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Ladislav Klíma (22 August 1878 – 19 April 1928), was a Czech philosopher and novelist influenced by George Berkeley, Schopenhauer and Nietzsche. His philosophy is referred to varyingly as existentialism and subjective idealism.
Ladislav Klíma was born in the town of Domažlice in western Bohemia. He came from a moderately wealthy family. After expulsion from the school system in 1895 for allegedly insulting the State, the Church, and — out of what he described as “historical analphabetism” — the Habsburgs, he lived alternately in Tyrol, Zurich, and Prague. As part of his philosophy he only ever took on short term work. For a time he also lived off occasional royalties from his publications and the periodic generosity of his friends. While only part of Klíma’s work was published before his death, many manuscripts were edited posthumously, among which were his stories and letters. Many manuscripts he destroyed himself. Klíma spent the later part of his life living in a hotel, shining shoes for a living, drinking spirits and eating vermin. Klíma died of tuberculosis and is buried in Prague.
Klíma rejected the norms of contemporary Czech society in both the way he lived and in what he wrote. Culture, moral values and the world itself are all rejected and reality is subjected to the will of the individual. Much of Klíma’s philosophy is expressed in "World as Consciousness and Nothing" ("Svět jako vědomí a nic", 1904). He took ideas from his philosophical predecessors to the extreme and tried to incorporate them into his practical life. For Berkeley, each object exists only because it is perceived, to be is to be perceived. Klíma takes this a stage further and suggests that the individual creates the world with his own will. Where the highest achievement for Schopenhauer is the man who denied his will, Klíma conversely suggests that the realization of one’s own will is the primary achievement. This brings Klíma close to Nietzsche with his will to power liberating itself from the bounds of the bourgeois world and affirming itself. Klíma's individuality lies not only in his conception of philosophy, but also in his attempt to conform to it in his personal life. His autobiographical writings illustrate his attempts to grasp his own power and to shout his "Deus sum" ("I am God"). He tested his own deity in a life without any money, and in non-conformism that rejected all conventions, including a job. All this was to lead Klíma to control of self. However, Klíma also had friends and patrons who supported him in difficulties. Utrpení knížete Sternenhocha (The Sufferings of Prince Sternenhoch: Prague 1928) is his most famous novel. In a series of journal entries, the book chronicles the descent into madness of Prince Sternenhoch, who moves from the life of a nobleman to a life filled with suffering, eccentricity, bouts of madness and self-torment. Having sunk to the lowest level, he eventually attains an ultimate state of bliss and salvation.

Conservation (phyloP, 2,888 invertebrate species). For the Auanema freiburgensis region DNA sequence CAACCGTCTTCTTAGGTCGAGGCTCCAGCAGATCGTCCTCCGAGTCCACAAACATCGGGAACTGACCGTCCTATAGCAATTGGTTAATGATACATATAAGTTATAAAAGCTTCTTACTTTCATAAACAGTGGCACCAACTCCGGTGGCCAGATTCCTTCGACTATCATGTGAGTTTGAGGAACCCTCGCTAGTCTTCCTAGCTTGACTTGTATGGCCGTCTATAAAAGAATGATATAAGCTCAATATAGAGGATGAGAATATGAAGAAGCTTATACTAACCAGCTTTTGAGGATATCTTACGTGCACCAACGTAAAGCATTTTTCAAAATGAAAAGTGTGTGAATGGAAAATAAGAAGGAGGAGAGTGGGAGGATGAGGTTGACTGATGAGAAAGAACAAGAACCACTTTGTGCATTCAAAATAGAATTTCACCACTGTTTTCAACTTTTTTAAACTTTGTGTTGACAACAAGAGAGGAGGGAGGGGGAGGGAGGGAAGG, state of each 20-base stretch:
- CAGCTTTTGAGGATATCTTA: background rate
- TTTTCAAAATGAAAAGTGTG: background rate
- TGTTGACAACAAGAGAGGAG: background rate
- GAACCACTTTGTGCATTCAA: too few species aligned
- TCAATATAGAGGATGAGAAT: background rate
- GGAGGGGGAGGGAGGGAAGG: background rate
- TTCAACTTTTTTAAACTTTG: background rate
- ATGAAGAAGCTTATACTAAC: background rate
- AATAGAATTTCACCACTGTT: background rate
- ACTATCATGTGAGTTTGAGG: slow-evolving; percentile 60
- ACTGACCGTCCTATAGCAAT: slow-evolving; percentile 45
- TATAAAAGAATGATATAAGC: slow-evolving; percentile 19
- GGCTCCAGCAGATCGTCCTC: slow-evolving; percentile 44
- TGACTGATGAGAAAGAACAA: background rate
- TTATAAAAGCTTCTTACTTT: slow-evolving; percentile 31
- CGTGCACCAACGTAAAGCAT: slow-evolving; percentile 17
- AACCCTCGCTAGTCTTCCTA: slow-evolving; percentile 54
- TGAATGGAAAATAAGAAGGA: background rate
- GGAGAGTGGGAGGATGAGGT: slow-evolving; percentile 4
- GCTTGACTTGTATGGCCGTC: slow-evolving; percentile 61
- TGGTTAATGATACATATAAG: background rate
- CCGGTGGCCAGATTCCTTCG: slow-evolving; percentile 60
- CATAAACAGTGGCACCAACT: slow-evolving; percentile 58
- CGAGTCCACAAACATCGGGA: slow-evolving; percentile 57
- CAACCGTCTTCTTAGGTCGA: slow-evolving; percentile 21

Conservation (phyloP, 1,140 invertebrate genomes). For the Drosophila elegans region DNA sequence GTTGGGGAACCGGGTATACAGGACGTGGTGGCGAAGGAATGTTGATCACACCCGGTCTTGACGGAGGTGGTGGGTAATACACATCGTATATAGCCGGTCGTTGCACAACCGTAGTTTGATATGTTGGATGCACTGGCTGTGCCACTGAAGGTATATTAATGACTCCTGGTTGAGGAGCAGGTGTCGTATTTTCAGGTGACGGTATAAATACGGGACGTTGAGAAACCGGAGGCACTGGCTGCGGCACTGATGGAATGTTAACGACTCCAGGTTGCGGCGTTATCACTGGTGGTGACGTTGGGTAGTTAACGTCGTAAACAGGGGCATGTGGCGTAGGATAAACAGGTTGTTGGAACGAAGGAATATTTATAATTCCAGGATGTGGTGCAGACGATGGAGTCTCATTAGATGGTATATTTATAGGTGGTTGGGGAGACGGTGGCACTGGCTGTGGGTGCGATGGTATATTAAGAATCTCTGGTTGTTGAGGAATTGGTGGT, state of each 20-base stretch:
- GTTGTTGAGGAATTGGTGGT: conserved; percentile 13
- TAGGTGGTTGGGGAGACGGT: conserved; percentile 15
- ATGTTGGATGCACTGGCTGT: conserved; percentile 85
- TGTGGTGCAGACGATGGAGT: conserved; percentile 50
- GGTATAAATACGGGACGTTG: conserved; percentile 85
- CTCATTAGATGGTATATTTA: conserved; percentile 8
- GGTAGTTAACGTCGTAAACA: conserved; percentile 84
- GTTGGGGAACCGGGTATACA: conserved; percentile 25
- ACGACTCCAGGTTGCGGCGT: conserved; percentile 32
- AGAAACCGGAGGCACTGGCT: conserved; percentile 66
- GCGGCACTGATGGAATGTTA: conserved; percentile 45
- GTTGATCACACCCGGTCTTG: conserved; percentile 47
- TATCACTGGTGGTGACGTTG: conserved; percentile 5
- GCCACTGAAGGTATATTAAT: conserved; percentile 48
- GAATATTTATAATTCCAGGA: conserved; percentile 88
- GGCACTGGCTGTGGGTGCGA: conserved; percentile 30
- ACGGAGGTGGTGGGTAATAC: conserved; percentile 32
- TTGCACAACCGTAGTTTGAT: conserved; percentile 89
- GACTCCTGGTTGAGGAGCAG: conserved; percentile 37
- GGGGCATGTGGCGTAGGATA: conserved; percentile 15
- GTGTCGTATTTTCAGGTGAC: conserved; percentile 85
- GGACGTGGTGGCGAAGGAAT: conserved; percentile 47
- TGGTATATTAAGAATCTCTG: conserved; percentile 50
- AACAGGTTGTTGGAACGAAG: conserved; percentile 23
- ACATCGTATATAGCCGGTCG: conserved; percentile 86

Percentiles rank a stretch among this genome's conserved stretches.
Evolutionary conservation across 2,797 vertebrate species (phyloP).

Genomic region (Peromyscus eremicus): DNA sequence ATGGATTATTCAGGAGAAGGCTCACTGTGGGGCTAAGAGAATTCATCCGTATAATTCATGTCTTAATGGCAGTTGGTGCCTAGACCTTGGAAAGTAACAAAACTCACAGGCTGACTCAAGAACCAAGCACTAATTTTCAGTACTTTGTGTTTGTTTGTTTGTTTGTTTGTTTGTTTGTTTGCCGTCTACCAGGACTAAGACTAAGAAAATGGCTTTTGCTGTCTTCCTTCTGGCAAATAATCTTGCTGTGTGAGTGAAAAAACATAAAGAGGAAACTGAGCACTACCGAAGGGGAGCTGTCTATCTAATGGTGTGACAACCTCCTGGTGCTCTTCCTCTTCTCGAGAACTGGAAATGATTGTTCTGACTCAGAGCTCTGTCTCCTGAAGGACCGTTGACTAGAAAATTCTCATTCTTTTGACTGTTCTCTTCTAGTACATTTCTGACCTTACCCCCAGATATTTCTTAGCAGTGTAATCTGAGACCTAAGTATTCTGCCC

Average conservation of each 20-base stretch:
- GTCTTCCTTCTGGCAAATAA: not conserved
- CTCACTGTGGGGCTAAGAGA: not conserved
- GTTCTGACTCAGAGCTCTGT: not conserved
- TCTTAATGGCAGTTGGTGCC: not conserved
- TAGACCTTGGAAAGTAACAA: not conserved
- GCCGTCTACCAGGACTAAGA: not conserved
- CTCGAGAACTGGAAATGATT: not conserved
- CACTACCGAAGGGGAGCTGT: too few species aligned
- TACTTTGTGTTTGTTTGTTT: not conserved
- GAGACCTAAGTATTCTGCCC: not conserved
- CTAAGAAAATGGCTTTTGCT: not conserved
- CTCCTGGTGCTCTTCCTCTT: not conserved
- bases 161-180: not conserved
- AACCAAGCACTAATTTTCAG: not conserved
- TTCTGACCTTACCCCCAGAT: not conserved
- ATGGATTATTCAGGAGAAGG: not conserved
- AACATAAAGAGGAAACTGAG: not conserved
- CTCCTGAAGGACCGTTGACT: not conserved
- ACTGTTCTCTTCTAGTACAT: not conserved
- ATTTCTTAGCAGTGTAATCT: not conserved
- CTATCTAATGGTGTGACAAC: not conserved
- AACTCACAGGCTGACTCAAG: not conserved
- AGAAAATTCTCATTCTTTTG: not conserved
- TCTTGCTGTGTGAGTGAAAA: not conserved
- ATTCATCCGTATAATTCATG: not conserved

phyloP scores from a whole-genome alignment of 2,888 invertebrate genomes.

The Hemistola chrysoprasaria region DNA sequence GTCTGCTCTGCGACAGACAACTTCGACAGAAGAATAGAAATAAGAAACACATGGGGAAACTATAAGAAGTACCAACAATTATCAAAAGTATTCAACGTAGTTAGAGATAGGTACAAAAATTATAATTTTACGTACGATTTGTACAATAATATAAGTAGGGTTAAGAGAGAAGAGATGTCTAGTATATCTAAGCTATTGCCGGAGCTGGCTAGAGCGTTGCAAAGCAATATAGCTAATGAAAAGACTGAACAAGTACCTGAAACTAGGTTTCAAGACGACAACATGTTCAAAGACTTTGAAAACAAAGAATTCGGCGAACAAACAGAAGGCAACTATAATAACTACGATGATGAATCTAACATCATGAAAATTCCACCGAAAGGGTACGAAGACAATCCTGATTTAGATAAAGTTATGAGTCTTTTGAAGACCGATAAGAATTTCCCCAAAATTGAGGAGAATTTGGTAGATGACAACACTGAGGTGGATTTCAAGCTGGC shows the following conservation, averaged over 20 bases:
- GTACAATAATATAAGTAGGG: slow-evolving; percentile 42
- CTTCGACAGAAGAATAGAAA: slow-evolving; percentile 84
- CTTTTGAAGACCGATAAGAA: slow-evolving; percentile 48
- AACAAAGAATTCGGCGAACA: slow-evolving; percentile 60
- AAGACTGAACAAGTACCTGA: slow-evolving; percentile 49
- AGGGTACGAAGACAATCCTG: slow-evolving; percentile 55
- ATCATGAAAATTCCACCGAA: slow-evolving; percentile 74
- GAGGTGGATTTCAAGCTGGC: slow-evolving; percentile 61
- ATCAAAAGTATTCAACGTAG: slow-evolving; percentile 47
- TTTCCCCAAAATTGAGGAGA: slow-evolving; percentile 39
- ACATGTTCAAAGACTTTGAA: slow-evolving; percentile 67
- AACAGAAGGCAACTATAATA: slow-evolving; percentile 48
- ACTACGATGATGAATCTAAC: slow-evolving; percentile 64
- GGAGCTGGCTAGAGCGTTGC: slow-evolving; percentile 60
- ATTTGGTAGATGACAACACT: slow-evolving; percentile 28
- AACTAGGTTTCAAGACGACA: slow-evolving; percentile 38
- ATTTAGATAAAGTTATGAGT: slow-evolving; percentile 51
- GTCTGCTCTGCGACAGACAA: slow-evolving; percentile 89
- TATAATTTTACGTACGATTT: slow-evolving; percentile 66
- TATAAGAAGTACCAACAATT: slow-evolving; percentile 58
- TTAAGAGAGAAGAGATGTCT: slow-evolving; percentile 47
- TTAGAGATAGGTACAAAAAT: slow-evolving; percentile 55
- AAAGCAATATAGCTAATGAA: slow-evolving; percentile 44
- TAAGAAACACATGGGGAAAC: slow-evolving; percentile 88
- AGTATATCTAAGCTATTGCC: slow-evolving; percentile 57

- Svět jako vědomí a nic, Prague 1904 (The World as Consciousness and Nothing)
- Traktáty a diktáty, Prague 1922 (Tractates and Dictations)
- Matěj Poctivý, Prague 1922 (Matthew the Honest) - a drama (written together with Arnošt Dvořák)
- Vteřina a věčnost, Prague 1927 (A Second and Eternity)
- Utrpení knížete Sternenhocha, Prague 1928, 2004 (The Sufferings of Prince Sternenhoch)
- Slavná Nemesis, Prague 1932, 2002 (Glorious Nemesis) - a novella and a collection of stories
- Vlastní životopis filosofa L.K., Prague 1937 (The Autobiography of the Philosopher L.K.)
- Lidská tragikomedie, first published 1991 (The Human Tragicomedy) – philosophical drama
- Sebrané spisy IV. - Velký roman; Torst, Prague 1996 (The Collected Works IV. - The Great Novel)
- Putování slepého hada za pravdou; Volvox Globator, Prague 2003 (The Pilgrimage of a Blind Snake to the Truth) - written originally in German together with Franz Böhler
- Sebrané spisy I. - Mea; Torst, Prague 2005 (The Collected Works I. - Mea)
- Sebrané spisy II. - Hominibus; Torst, Prague 2006 (The Collected Works II. - Hominibus)
- Gravesite of Ladislav Klíma, BillionGraves.
- The Fontana Dictionary of Modern Thinkers, London 1983